New gambling laws could raise the stakes for poker in Czech Republic

Members of the Czech Association of Poker Clubs are pushing the Finance Ministry to recognize the game as an official sport, and have enlisted legal representatives from Ernst & Young to aid in their campaign.

With poker having surged in local popularity over the past two years – the association estimates that 60,000 Czechs play poker, and roughly 1,000 are organized into 19 official clubs across the country – many aficionados hope that steely confidence comes in handy when facing their latest challenge, one that’s considerably bigger than the game itself.

“Czech poker players are usually ambitious young guys,” said Karel Kruška, chairman of Hot Springs Poker Club Teplice and a member of the executive council of the Czech Association of Poker Clubs. “Many of them have a gambling gene. Undoubtedly they are intelligent and playful [but] a certain degree of narcissism and extroversion is also common.”

As a result of these discussions, ministry officials say they are preparing to introduce a new “lottery act” that will streamline national regulations for gambling, which is currently prohibited outside of casinos. At present, it is unknown whether poker game restrictions will be altered as part of the new legislation, which officials expect to release for government approval late this year.

“The Finance Ministry does not recognize the official sport,” ministry spokeswoman Zuzana Chocholová said of poker. She would not comment on the contents of the upcoming legislation, saying only that poker outside of casinos is permitted in the Czech Republic, provided the game is played without any monetary stakes.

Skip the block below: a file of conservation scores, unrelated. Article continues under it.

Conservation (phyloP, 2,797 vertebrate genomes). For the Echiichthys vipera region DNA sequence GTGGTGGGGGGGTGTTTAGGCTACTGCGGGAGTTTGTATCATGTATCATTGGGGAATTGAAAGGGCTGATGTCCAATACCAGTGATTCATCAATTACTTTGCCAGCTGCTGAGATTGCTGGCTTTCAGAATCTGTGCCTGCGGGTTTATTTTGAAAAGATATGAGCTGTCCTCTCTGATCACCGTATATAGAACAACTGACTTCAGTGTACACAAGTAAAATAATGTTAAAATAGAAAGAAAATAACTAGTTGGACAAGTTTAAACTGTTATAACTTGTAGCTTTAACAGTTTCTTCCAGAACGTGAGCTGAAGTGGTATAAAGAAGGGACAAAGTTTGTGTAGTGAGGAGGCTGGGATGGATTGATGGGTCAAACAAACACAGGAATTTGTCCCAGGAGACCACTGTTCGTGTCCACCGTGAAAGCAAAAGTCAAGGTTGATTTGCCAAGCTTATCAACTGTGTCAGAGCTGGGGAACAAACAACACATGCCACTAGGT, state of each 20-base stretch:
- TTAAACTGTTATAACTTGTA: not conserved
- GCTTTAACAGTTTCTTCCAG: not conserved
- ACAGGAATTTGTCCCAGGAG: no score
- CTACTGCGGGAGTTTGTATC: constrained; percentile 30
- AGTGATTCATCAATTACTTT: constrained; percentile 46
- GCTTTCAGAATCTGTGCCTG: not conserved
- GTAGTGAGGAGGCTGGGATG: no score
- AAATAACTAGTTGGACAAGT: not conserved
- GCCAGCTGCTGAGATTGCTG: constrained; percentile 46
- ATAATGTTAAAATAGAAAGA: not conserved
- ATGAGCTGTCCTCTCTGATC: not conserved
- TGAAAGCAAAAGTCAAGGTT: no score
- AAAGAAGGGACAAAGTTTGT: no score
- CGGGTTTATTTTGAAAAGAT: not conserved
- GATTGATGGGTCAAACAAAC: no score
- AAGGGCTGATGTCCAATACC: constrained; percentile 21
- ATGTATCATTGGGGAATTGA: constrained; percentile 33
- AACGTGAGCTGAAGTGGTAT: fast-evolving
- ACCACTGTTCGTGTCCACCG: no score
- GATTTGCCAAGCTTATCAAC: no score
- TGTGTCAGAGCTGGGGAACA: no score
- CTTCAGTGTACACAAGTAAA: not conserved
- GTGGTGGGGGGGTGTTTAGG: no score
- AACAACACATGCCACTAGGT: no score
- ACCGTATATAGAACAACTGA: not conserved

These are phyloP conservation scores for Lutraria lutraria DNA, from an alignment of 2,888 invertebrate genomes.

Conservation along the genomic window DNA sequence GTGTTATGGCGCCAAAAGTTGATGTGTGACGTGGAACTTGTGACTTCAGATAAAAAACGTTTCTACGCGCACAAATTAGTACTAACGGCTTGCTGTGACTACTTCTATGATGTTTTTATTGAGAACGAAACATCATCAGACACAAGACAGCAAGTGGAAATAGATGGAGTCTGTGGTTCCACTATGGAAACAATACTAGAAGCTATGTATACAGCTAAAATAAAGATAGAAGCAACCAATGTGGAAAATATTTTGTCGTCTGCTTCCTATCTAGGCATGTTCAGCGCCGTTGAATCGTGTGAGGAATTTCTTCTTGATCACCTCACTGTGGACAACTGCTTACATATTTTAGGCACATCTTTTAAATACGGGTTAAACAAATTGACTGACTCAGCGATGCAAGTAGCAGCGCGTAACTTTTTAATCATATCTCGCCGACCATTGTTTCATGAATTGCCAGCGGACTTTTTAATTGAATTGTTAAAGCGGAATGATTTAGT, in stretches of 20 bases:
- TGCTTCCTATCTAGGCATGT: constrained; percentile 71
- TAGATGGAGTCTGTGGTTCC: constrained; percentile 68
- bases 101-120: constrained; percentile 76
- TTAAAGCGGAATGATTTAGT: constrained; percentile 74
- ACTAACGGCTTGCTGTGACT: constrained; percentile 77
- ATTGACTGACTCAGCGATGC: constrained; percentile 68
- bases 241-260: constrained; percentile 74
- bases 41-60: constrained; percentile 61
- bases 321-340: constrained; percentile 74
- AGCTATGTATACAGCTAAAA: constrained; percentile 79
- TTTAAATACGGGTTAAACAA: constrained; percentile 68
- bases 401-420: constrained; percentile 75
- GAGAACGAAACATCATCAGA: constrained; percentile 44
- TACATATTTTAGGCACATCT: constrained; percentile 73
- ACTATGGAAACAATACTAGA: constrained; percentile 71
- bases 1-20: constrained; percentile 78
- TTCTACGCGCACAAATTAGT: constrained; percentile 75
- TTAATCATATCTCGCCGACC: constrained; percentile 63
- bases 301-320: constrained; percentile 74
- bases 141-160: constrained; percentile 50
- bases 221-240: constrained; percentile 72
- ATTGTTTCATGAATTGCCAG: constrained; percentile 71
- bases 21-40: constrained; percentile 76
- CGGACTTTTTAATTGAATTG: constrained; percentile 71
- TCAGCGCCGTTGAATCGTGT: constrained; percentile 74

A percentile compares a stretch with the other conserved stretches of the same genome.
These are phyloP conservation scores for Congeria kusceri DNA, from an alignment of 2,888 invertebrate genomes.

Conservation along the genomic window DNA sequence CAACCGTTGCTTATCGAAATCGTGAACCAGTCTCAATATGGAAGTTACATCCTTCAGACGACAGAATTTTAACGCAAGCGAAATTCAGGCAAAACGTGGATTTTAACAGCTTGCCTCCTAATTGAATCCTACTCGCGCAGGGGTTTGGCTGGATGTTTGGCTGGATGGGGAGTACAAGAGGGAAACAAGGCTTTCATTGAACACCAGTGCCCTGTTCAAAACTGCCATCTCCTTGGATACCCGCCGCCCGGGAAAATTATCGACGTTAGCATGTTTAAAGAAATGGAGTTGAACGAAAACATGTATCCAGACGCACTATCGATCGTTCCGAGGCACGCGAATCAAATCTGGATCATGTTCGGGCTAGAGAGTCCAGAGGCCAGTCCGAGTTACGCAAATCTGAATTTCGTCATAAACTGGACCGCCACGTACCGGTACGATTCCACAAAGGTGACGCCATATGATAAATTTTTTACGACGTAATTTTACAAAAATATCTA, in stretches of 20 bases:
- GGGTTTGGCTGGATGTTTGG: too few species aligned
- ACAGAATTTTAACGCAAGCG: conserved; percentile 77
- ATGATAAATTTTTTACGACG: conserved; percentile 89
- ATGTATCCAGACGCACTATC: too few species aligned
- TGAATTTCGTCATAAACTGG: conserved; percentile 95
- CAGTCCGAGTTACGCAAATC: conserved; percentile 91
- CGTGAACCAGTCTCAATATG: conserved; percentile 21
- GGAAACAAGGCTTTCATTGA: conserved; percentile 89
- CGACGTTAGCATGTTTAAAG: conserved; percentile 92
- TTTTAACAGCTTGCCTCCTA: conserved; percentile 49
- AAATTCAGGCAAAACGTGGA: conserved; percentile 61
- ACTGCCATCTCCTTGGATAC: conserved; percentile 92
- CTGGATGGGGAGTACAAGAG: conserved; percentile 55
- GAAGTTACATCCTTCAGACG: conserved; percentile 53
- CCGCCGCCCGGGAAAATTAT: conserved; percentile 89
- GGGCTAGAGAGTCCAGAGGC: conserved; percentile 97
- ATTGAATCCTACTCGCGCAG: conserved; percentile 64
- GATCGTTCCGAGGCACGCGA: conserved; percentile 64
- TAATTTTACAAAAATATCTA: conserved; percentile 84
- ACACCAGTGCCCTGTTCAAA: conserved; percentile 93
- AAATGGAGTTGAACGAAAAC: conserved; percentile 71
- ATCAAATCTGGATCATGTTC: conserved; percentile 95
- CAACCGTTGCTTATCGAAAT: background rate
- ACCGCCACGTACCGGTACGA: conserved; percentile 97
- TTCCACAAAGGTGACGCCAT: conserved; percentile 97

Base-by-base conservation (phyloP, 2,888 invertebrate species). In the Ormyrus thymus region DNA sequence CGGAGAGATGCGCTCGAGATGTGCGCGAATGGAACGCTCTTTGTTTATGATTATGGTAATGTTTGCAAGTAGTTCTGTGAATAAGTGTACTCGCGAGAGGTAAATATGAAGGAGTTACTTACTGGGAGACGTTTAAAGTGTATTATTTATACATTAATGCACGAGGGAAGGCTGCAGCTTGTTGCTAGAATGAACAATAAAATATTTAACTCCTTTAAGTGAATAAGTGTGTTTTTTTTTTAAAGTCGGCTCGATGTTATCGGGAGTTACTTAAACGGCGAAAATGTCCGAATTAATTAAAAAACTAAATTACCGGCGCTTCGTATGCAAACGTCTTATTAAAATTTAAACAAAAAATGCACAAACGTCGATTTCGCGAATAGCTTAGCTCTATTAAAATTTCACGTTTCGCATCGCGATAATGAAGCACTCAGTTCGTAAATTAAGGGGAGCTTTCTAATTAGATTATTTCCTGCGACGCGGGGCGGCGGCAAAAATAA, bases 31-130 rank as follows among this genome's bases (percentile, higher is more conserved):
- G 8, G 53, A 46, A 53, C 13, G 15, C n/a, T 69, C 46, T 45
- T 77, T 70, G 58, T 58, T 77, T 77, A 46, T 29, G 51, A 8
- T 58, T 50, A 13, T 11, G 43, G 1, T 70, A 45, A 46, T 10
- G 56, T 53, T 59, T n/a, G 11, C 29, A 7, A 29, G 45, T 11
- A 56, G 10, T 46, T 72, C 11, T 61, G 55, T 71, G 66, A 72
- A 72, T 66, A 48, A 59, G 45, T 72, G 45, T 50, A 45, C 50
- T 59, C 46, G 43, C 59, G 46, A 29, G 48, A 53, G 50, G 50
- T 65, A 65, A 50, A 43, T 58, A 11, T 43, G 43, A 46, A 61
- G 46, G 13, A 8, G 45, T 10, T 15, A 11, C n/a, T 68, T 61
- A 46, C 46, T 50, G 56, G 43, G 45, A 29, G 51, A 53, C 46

Players disagree with the ministry’s assessment of the game, saying that although large sums of money are often involved, poker itself is comparable with other sports, though relying on mathematical and psychological skills as opposed to physical.

“Ministry officials don’t understand that poker, in all its complexity, is not gambling as much as a skill game in which good players win and bad players lose,” said Kruška, whose association organizes regional and national championship tournaments yearly. “This conservative attitude and unfamiliarity has turned into doubts.” According to Chocholová, the hosting of poker tournaments, as well as the fact that the game has only recently become popular in the country, could potentially prevent the game’s reclassification.“

The association is trying to exempt poker tournaments from the lottery legislation,” she said, “These poker tournaments are the phenomenon of the past two years, and [permission is given] just for tournaments in casinos. ”But other players echoed Kruška’s sentiments, saying that poker has all but replaced the traditional Czech mariáš as the country’s most popular card game, and likening the necessary skills to those of successful archers or equestrians.

Poker fans predict that officially reclassifying the game as a sport will provide many benefits for both new and seasoned players. Some allege that many area casinos are mafia-run fronts targeting foreign tourists, and recognition as a sport will cut down on such operations by ensuring appropriate state regulation. Others hope for further advantages as well.

Players credit the recent wave in popularity to a glamorized portrayal of “card sharks” in Hollywood films such as the 2001 blockbuster Ocean’s Eleven and its two sequels. Most Czech players are between ages 18 and 30, and are overwhelming male, with women comprising only 10 percent of the national demographic.

While there are a few professional players living in the Czech Republic, most see it simply as recreation and a way to escape the monotony of their working lives. “Young people see poker as a form of entertainment and even a lifestyle,” Kruška said, adding that Internet gaming helps to introduce the game to new fans each day.